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Viminaria juncea

Viminaria juncea

Native Broom

Viminaria juncea (Schrad. & J.C.Wendl.) Hoffmanns.

Native Broom is a unique species, being the only Viminaria known, and it grows wild only in Australia.  It occurs in moist temperate parts of most States; not in Northern Territory nor in areas as dry as the Australian Capital Territory. In swamps it can be extensive, a tall loose shrub where crowded.

distribution map It can be kept as a shrub amenable to trimming, but is most distinctive kept to a single trunk when it reaches 6 m high. As a small tree it is upright and the slender trunk has a dark fibrous bark. It contrasts with the crown of soft green tints, a waving mass of slender branches which are bright grassy green while young. They are long, in sprays, very smooth, extremely pliant and stands up well to storms.

As a shrub it resembles the introduced Broom (hence the common name), with smaller flowers, but is highly superior. It is brighter in appearance and unlike Broom will grow again after setbacks; thus it is long-lived.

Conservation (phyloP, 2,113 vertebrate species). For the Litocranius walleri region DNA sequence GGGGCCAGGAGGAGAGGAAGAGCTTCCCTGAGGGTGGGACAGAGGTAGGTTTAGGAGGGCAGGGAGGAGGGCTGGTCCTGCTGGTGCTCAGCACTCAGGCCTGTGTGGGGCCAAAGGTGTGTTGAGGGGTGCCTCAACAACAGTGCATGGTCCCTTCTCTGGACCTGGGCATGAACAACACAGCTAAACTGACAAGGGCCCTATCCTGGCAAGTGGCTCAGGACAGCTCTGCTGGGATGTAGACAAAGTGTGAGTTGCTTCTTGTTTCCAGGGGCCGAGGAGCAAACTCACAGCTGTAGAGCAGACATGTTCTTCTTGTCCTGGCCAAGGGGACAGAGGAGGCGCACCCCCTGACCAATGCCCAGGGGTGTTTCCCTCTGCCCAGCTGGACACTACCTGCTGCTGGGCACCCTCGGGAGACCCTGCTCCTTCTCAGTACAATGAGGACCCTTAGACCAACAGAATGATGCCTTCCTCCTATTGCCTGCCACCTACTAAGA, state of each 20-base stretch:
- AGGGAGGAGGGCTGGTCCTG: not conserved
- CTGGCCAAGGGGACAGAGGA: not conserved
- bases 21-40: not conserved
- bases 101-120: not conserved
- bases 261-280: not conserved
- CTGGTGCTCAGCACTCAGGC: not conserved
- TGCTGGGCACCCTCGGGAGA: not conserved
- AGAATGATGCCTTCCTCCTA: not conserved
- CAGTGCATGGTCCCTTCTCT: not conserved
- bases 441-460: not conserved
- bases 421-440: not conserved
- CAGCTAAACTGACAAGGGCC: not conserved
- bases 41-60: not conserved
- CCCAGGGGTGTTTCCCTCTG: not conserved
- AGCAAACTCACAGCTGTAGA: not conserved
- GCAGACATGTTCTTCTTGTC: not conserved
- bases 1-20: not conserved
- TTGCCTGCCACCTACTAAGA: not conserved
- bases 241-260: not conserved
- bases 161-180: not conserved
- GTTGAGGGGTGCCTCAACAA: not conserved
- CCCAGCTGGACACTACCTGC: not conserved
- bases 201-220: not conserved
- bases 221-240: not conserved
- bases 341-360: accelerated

Ordinary leaves are absent, except in seedlings and occasionally on young stems, and the tree is generally thought of as leafless. The leaves are in fact minute scales and the mass of growth consists of phyllodes, as in some Acacias.

In Viminaria juncea the phyllodes are 25 mm long, stringy, smooth and flexible, a fresh green and always appear healthy. Very rapid, clean growth in almost any soil is one great advantage of the species which can be put to any garden use in sun or shade. It is tough enough for planting in public gardens and quite hardy to frost in Canberra.

In November the branches become thickly lined with small, lemon-yellow* pea flowers 1 cm long, with a light clover-scent detectable from a large mass of plants. The season can last till mid December if cool and moist.

Seed sets in plenty, one small bean per pod, and this is an easy means of propagation. This species is usually obtainable from native plant nurseries. Autumn would be the best season to put out new plants in climates such as Canberra's.

*RHS Colour Chart, 1966, yellow 13A.
Text by ANBG staff (1974)
Photos by M.Fagg, APII collection.


Name meaning: Viminaria juncea 

Viminaria - from the Latin, vimen, a pliant twig; 

juncea - rush-like

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